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Exforge Overview

written by: Robyn Broyles • edited by: Leigh A. Zaykoski • updated: 5/6/2009

Exforge is a combination drug for treating high blood pressure. Find out the side effects and warnings for this medication, and the advantages of taking combination drugs for hypertension.

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    Exforge Drug Information

    Exforge is the brand name of a combination medication used to treat high blood pressure (hypertension), approved by the U.S. Food & Drug Administration (FDA) in June 2007. It contains the generic ingredients amlodipine and valsartan in four different ratios: 5/160 mg, 10/160 mg, 5/320 mg, and 10/320 mg. The ingredients work in different ways to lower blood pressure and are thus complementary.

    Amlodipine (Norvasc) is a calcium channel blocker that works by affecting how the body uses ionic calcium. This causes muscles in arteries to relax, resulting in vasodilation ("opened" blood vessels) that lowers blood pressure.

    Valsartan (Diovan) is an angiotensin II blocker, in the same class as olmesartan (Benicar). It works by blocking the action of the blood-pressure raising hormone angiotensin II.

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    Is There An Advantage to Exforge?

    Most patients suffering from hypertension need more than one drug to control their blood pressure. The drugs should be in complementary classes. Except in the mildest cases of hypertension, it is recommended that therapy start with two different drugs from the very beginning (Dzjak et al. 2009).

    Exforge is known as a fixed dose combination drug because two complementary medications are found at preset doses in a single tablet. Fixed drug combinations have the advantages of simplifying the treatment for the patient and improving compliance (Dzjak et al. 2009). As anyone who has had to take multiple medications can tell you, the fewer pills that are needed, the easier it is to make sure you take all your medication correctly every day.

    Depending on drug prices and one's insurance plan, a fixed drug combination like Exforge may cost less than two different name-brand prescriptions. Contact your prescription benefits plan or (if self-paying) pharmacy for more information.

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    Exforge Side Effects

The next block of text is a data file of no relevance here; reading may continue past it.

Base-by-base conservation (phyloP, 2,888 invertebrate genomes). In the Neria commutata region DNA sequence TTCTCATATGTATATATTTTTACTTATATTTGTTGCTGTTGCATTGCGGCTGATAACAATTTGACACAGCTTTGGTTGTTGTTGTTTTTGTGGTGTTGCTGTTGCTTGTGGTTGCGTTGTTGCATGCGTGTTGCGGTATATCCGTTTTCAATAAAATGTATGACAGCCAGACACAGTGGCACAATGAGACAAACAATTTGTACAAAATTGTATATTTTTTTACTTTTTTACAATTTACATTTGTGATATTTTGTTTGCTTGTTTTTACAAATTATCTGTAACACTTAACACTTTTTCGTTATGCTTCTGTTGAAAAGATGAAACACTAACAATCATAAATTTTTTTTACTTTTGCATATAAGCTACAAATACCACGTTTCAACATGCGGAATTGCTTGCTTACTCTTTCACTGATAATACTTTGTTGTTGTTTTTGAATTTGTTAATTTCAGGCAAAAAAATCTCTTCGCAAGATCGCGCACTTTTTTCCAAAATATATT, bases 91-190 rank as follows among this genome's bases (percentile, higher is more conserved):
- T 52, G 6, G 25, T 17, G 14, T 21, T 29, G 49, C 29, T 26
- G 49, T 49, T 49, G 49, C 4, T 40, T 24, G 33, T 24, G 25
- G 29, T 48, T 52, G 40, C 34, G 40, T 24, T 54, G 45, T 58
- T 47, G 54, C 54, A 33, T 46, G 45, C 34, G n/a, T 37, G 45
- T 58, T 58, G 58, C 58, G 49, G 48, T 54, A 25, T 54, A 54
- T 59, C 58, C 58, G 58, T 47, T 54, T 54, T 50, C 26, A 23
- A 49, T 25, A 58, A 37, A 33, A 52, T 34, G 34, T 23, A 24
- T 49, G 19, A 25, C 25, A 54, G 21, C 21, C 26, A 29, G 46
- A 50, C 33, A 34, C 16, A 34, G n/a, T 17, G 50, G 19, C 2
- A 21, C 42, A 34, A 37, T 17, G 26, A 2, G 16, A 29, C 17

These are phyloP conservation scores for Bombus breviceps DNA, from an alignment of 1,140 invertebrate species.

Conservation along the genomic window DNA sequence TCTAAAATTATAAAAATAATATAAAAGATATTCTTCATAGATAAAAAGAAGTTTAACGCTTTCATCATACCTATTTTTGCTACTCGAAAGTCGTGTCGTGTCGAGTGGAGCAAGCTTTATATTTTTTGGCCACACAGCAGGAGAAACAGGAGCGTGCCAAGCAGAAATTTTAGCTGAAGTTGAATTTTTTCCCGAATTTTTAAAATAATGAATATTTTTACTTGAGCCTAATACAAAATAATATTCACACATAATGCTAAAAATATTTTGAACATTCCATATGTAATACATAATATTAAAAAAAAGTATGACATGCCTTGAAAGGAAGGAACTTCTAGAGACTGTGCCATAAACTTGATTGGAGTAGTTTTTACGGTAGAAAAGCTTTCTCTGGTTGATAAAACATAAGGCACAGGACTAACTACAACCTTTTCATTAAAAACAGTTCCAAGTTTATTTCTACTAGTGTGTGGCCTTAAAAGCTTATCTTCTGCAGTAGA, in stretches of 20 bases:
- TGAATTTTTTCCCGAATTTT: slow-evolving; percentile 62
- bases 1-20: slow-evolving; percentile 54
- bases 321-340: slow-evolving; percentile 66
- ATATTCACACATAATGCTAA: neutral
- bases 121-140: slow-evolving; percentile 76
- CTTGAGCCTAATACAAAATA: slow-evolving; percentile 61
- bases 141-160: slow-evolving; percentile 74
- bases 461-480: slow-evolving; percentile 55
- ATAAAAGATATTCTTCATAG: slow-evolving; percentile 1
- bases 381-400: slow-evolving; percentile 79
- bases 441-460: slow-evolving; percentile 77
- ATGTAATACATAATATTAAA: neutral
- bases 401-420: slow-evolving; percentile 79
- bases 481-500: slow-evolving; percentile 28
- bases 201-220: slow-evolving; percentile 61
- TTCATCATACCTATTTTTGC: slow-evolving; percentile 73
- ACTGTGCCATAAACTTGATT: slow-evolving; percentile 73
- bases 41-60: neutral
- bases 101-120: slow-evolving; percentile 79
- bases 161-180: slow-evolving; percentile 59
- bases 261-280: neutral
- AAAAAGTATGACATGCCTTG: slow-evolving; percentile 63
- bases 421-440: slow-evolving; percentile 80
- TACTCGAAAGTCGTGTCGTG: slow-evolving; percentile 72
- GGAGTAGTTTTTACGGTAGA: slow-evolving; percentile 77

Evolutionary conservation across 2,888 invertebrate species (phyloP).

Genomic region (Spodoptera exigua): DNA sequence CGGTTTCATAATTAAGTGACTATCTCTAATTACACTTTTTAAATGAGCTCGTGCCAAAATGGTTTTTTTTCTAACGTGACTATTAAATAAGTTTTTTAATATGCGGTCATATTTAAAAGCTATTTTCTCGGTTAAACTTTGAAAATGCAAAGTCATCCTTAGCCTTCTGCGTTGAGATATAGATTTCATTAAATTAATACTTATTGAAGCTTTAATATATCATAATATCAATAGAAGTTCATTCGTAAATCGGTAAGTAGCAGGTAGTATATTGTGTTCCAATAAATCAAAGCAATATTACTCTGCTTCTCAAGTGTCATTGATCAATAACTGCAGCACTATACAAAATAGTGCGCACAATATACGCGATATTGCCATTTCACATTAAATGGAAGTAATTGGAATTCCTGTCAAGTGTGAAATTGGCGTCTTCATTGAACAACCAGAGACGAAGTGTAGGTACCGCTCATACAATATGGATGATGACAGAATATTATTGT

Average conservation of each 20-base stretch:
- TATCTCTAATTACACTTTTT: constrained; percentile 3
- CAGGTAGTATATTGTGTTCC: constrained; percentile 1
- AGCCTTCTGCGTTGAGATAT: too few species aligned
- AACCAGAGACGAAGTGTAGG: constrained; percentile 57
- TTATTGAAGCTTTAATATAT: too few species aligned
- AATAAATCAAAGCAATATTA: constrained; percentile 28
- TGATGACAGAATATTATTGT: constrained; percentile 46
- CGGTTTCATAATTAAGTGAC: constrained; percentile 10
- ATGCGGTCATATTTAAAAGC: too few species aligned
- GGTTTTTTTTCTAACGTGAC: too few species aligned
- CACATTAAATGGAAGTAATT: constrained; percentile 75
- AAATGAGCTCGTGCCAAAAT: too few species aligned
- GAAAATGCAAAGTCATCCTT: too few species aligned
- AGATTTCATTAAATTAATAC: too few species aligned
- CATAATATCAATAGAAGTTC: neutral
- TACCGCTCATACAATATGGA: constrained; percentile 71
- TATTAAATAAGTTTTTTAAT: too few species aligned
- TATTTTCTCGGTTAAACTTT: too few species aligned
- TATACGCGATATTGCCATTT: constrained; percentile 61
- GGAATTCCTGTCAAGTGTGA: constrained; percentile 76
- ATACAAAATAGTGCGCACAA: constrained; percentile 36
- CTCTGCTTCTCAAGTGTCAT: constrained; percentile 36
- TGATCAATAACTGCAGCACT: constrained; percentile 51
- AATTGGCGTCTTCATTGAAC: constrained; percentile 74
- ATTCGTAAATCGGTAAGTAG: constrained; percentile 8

Most side effects of Exforge are mild and transient. Few patients (1.8% in trials) have such severe side effects that they have to stop taking the drug.

    Side effects attributed to the amlodipine in Exforge are most likely to include headache, dizziness, anxiety, nausea, swelling, heart palpitations, and flushing.

    Side effects attributed to valsartan are not very common, but can include dizziness, sleeplessness, headache, fatigue, gastrointestinal problems, upper respiratory symptoms, joint pain, and swelling.

    A very small number of patients taking Exforge will experience too great a drop in blood pressure, a potentially dangerous condition known as hypotension. In clinical studies, this was seen in 0.4% of patients. The risk is greatest for people with heart failure or history of heart attack and in patients undergoing dialysis or who have upcoming surgery.

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    Exforge and Pregnancy

    Exforge is in Pregnancy Category C for the first trimester and Category D for the second and third trimesters. Valsartan is very dangerous to unborn babies in the second and third trimesters and can cause skull deformity, low blood pressure, kidney failure, and death. Except in very rare circumstances, Exforge should be avoided during pregnancy, especially after the first 12 weeks. If your doctor thinks you should take Exforge during pregnancy, make sure you have a thorough understanding of the benefits compared to the risks to the fetus.

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    References